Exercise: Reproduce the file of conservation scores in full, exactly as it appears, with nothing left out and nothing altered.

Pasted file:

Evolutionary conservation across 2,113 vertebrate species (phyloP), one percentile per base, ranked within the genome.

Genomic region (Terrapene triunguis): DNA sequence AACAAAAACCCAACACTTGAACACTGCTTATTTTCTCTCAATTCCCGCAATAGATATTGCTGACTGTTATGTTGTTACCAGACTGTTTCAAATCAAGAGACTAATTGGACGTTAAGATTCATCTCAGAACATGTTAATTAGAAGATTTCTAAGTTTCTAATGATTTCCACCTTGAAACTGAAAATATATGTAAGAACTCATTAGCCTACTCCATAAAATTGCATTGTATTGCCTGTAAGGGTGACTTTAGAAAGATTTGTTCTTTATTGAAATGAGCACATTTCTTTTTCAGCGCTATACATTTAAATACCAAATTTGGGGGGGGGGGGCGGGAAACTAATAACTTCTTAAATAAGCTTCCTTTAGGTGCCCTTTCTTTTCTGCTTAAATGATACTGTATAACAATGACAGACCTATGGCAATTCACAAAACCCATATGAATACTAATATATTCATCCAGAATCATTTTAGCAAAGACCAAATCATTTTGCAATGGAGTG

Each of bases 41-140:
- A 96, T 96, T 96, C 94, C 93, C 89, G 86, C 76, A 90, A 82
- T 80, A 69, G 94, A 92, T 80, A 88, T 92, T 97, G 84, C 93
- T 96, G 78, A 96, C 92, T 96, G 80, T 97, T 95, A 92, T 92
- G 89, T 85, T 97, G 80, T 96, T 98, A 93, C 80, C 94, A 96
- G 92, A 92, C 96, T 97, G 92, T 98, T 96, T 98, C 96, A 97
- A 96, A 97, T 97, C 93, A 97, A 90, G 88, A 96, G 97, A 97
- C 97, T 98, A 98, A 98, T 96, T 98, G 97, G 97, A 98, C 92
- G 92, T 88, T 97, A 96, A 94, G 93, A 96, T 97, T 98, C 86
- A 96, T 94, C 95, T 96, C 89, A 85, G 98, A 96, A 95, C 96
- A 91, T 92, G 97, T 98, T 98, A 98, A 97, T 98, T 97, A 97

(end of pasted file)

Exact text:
Evolutionary conservation across 2,113 vertebrate species (phyloP), one percentile per base, ranked within the genome.

Genomic region (Terrapene triunguis): DNA sequence AACAAAAACCCAACACTTGAACACTGCTTATTTTCTCTCAATTCCCGCAATAGATATTGCTGACTGTTATGTTGTTACCAGACTGTTTCAAATCAAGAGACTAATTGGACGTTAAGATTCATCTCAGAACATGTTAATTAGAAGATTTCTAAGTTTCTAATGATTTCCACCTTGAAACTGAAAATATATGTAAGAACTCATTAGCCTACTCCATAAAATTGCATTGTATTGCCTGTAAGGGTGACTTTAGAAAGATTTGTTCTTTATTGAAATGAGCACATTTCTTTTTCAGCGCTATACATTTAAATACCAAATTTGGGGGGGGGGGGCGGGAAACTAATAACTTCTTAAATAAGCTTCCTTTAGGTGCCCTTTCTTTTCTGCTTAAATGATACTGTATAACAATGACAGACCTATGGCAATTCACAAAACCCATATGAATACTAATATATTCATCCAGAATCATTTTAGCAAAGACCAAATCATTTTGCAATGGAGTG

Each of bases 41-140:
- A 96, T 96, T 96, C 94, C 93, C 89, G 86, C 76, A 90, A 82
- T 80, A 69, G 94, A 92, T 80, A 88, T 92, T 97, G 84, C 93
- T 96, G 78, A 96, C 92, T 96, G 80, T 97, T 95, A 92, T 92
- G 89, T 85, T 97, G 80, T 96, T 98, A 93, C 80, C 94, A 96
- G 92, A 92, C 96, T 97, G 92, T 98, T 96, T 98, C 96, A 97
- A 96, A 97, T 97, C 93, A 97, A 90, G 88, A 96, G 97, A 97
- C 97, T 98, A 98, A 98, T 96, T 98, G 97, G 97, A 98, C 92
- G 92, T 88, T 97, A 96, A 94, G 93, A 96, T 97, T 98, C 86
- A 96, T 94, C 95, T 96, C 89, A 85, G 98, A 96, A 95, C 96
- A 91, T 92, G 97, T 98, T 98, A 98, A 97, T 98, T 97, A 97